data should be reviewed to determine the best method to decrease the impact of the missing data on the
modeling process. It may be decided that it’s alright to ignore the missing entries. Or an attempt may
be made to estimate the data from other information or the data may just be discarded. Outliers
represent data outside expected parameters and may be errors or just new, unexpected data. Some data
mining programs handle missing data and outliers better than others so whether they are ignored or
included depends on the software being used (Pyle 1998).
In addition to preparing the data for mining, some additional transformation may be necessary. Using
data mining to predict behavior may require new variables that have to be derived from the data. For
transaction data on existing customers, RFM variables may be good predictors. RFM stands for
recency, frequency and monetary. Recency generally would be some measure of time since the last
transaction. Frequency would be the number of transactions in a designated period. And Monetary
would be the total transactions within a designated period as well as an average per transaction. These
additional variables are necessary to make the data more meaningful to the mining process and provide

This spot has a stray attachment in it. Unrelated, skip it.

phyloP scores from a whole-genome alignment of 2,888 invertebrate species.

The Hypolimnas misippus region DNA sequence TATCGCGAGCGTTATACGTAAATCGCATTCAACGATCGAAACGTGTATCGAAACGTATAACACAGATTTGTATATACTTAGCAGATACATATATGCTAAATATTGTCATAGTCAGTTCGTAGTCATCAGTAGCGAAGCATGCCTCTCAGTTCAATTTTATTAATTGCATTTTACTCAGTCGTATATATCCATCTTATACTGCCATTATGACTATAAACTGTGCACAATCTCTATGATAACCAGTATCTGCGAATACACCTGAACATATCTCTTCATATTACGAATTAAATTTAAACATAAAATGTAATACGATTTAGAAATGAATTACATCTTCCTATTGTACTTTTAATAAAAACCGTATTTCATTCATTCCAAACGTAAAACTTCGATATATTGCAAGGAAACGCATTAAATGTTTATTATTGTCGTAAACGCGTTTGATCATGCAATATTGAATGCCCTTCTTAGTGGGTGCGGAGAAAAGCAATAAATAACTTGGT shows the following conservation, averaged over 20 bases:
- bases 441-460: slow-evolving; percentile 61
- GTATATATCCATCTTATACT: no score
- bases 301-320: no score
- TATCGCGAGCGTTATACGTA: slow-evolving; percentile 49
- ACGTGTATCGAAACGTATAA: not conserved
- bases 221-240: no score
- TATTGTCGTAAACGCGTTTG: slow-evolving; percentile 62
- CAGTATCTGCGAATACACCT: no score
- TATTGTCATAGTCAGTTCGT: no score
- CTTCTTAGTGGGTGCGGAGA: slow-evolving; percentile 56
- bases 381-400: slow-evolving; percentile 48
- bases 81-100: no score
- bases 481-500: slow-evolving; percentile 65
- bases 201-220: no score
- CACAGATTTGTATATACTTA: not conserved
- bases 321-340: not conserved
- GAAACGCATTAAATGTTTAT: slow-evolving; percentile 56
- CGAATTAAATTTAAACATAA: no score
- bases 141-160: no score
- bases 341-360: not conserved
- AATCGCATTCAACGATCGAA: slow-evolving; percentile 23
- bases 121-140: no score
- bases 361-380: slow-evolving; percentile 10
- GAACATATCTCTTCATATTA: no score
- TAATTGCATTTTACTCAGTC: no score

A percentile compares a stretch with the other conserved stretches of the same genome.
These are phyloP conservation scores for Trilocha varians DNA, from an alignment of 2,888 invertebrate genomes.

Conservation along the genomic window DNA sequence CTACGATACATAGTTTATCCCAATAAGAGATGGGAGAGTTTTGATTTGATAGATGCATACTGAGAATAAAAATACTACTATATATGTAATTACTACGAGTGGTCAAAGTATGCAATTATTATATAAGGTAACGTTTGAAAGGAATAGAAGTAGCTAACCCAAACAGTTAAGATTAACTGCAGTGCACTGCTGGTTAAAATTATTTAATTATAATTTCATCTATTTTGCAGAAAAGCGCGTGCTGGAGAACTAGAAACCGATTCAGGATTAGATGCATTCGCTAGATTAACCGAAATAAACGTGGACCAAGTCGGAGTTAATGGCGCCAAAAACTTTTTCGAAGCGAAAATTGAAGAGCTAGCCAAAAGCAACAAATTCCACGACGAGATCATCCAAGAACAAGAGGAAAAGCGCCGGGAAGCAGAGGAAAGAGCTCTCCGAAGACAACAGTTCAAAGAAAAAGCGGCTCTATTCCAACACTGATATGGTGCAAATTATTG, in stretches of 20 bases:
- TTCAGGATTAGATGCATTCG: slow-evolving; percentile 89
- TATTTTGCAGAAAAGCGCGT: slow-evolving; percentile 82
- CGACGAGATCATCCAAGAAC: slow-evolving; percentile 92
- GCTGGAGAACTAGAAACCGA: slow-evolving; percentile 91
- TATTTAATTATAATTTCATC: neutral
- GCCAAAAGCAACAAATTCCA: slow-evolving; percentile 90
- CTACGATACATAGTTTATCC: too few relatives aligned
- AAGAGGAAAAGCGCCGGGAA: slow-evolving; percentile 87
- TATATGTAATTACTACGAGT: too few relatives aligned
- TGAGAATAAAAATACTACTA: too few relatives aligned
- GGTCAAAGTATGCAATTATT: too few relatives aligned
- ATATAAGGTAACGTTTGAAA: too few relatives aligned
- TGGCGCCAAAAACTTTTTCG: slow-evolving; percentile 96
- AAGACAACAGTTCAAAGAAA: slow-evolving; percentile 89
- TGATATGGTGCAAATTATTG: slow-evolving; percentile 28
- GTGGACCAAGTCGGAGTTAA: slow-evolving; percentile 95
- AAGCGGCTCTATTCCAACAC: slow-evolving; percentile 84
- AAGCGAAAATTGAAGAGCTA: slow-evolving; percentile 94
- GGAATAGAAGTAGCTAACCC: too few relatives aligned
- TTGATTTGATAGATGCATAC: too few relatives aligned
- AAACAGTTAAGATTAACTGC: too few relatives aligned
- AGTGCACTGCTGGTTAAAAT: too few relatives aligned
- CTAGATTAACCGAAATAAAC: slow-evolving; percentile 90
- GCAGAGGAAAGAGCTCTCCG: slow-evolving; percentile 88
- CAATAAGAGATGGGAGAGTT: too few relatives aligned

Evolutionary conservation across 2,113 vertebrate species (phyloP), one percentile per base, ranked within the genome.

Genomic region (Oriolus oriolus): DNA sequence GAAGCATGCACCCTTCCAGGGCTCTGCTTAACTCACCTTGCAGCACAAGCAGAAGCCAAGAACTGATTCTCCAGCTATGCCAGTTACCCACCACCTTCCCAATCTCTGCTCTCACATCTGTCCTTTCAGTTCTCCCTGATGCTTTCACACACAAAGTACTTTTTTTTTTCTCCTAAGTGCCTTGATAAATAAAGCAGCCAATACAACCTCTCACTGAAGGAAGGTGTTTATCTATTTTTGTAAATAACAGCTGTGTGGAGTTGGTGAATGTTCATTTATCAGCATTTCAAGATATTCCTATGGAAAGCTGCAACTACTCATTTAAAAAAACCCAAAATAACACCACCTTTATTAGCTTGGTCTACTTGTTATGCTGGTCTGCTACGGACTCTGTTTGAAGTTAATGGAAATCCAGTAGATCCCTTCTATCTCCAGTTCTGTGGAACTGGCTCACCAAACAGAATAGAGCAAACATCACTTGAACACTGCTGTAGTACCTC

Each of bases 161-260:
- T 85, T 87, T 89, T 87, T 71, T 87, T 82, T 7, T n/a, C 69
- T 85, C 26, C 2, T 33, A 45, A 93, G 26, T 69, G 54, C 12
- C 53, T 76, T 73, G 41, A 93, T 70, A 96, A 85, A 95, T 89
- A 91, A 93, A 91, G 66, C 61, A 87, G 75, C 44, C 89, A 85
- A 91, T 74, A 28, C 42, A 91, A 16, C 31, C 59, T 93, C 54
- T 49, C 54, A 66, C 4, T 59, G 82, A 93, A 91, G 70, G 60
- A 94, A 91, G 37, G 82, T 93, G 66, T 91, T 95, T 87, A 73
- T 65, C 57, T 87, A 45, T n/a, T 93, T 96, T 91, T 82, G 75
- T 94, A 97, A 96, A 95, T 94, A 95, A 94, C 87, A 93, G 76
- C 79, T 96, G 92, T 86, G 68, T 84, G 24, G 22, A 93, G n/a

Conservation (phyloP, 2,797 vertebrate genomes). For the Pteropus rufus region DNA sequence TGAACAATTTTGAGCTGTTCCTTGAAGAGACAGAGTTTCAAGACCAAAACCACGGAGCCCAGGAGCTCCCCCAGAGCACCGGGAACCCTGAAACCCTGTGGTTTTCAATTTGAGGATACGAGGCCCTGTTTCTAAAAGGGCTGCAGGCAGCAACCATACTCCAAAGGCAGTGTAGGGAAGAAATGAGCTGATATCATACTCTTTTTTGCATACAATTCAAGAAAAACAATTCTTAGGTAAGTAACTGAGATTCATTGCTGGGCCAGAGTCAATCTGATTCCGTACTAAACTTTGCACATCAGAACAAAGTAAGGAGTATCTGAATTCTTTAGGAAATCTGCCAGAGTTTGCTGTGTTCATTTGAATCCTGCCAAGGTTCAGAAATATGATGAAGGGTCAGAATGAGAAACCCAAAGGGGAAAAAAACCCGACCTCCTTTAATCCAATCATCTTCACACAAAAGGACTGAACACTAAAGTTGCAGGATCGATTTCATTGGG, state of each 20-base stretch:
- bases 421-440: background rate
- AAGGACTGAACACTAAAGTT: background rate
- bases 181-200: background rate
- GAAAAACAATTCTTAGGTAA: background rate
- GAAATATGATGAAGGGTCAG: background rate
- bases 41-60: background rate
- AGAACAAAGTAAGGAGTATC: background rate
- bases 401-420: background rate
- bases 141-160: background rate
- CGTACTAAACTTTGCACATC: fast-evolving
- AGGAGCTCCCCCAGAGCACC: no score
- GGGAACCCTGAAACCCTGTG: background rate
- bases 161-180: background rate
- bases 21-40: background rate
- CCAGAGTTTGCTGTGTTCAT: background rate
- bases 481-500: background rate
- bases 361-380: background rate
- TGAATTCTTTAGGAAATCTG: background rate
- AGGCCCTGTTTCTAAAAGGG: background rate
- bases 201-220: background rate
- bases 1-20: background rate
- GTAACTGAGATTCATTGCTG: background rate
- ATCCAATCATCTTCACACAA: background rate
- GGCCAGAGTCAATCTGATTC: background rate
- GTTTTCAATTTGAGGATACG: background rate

additional parameters from which the mining software may discover useful relationships.
Build the Data Model
Modeling is the next step in data mining. This is probably what most people think of as data mining
although there is a great deal more to it than just building the models. First it must be decided what
type of prediction is the most appropriate solution to the business problem. Then a model type is
chosen based on the type of prediction. Then algorithms should be explored that fit the predictive type
and the models being developed. Various algorithms are used for modeling from simple conditional
logic to complex neural networks. Types of predictive models generally fall into one of two
categories, classification or regression. Moving through these decisions from type of prediction to
algorithm generally requires highly skilled analysts that understand the business and have experience
with data mining and statistical analysis. Selection of these tools and the people that can execute the
process depends on the business problem that is being solved, the data being used to solve it, and the
There are many classification and regression algorithms available for modeling and as many variations
of each type as there are vendors. But to explore them all would be a project in itself so only a select
few are described below.
One type of prediction that may be used is classification. Classification is generally used to predict the
category or class into which a particular case might fall. For instance, customer will fall into a
particular class depending on the attributes of the customer identified within the data. Classification
models are generally simpler than regression models in that they are more understandable to business